Graphite is the new lithium: Kingsland

Synchronicity has been the theme at Kingsland Minerals since the company started drilling out what could be a significant graphite resource earlier this year, months before China warned it would flex its muscles and use its dominance of global supply chains (reports MiningNews).

Graphite 2

From December 1, China is considering curbing exports on some graphite materials for national security reasons, adding to gallium and germanium controls, and the same playbook as its decision to restrict rare earth element exports a decade ago.

That has put a lot of eyes looking elsewhere for new supply, and Kingsland believes it is well placed along the development curve given it has the jump on some of its rivals, and its Leliyn project is on Asia's doorstep.

Kingsland managing director Richard Maddocks said while graphite is important in industrial and battery uses, the mineral had long been overshadowed as the "poor cousin of nickel and cobalt".

"It has been a bit like the lithium story, it was unwanted a few years ago, and it wasn't what people were looking for," Maddocks said.

The shortage started last year with a deficit that could grow to eight million tonnes per annum by 2040, even before China's move that is expected to exacerbate supply issues has been good news for Kingsland, which started with a uranium focus on the Northern Territory's Pine Creek region, but where the graphite potential has quickly come to the forefront.

"The (20km-long) graphitic schist was always known, but Pine Creek has been known for its gold mining, and prior exploration was for copper and uranium," Maddocks said.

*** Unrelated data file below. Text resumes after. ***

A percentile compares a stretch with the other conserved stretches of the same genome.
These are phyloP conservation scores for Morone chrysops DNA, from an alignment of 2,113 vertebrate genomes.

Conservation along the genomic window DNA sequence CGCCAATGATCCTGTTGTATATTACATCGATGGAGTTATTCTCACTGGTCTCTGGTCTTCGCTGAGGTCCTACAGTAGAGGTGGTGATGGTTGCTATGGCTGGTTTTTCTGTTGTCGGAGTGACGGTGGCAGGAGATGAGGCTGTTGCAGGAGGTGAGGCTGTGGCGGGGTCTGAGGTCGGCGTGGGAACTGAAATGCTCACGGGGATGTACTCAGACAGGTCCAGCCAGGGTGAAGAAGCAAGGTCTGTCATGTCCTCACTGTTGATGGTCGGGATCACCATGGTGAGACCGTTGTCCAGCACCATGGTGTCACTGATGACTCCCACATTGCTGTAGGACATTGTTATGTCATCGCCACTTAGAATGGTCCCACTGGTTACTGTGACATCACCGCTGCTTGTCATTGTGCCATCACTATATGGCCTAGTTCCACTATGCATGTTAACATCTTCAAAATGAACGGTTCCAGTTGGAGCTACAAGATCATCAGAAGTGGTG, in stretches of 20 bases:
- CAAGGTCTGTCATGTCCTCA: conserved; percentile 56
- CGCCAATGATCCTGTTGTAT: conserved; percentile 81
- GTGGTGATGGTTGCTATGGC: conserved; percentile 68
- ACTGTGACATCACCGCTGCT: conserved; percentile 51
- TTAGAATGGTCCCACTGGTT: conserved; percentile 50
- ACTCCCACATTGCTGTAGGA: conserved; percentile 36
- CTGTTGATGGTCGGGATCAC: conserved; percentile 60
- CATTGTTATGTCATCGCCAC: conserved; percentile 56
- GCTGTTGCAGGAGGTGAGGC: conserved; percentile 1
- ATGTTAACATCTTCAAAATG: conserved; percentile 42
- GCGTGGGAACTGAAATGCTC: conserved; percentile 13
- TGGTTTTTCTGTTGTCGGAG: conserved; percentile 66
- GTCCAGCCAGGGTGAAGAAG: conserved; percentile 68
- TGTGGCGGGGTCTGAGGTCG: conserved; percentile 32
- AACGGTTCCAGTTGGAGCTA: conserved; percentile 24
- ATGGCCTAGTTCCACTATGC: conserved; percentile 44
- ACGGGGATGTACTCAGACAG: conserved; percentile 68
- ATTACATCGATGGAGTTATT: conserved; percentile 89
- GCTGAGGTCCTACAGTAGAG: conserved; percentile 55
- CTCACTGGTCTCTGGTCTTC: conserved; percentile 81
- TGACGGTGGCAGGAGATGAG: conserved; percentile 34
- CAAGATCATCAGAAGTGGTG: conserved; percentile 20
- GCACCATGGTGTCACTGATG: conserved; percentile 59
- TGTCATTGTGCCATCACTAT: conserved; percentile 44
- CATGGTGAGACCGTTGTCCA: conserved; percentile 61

The first graphite drilling in a decade quickly flagged the potential for a thick, high-grade resource and it has only continued to improve since May.

Kingsland has now drilled 5km of the schist with the aim of delivering an inferred resource next quarter, with a measured resource to follow soon after.

Drilling has had to stop before the wet season.

Maddocks believes the project's location, just two hours from Darwin, with access to transport routes and energy infrastructure, gives it a good chance of development, but the Leliyn's real starting point is its geology.

"These are some of the best intersections in the world, such as 206m at 10% total graphitic carbon from surface. We're getting consistent grades, in what seems to be a rich deposit with scale and nice, regular, simple geology," he said.

The "conservative" exploration target, based on the limited historical drilling and ground reconnaissance for the 5km strike drilled so far, was estimated at between 200-250Mt grading 8-11% for 16-27Mt contained graphite.

Kingsland is at its earliest stages of work but is confident it will be able to produce a graphite concentrate, and with increasing government support for downstream processing, Maddocks can see a path to producing battery anode materials in the top end.

Maddocks confirmed Kingsland had some "very preliminary, informal discussions" about its development, but the aim is to complete metallurgical test work and deliver the resource.

Kingsland will also examine gallium credits as a potentially significant by-product given selective sampling returned intersections such as 266m at 15 grams per tonne gallium from surface.

Once partners "can see the meat on the bones" Maddocks said Kingsland could entertain further talks, and the next six months could transform Kingsland's future.

Kingsland has around A$3.5 million cash remaining, enough to get it to that point, having raised $3.6 million at 32c in June.

The stock has traded at 12-45c over the past 12 months, and was capitalised at $15 million based on 25c per share.

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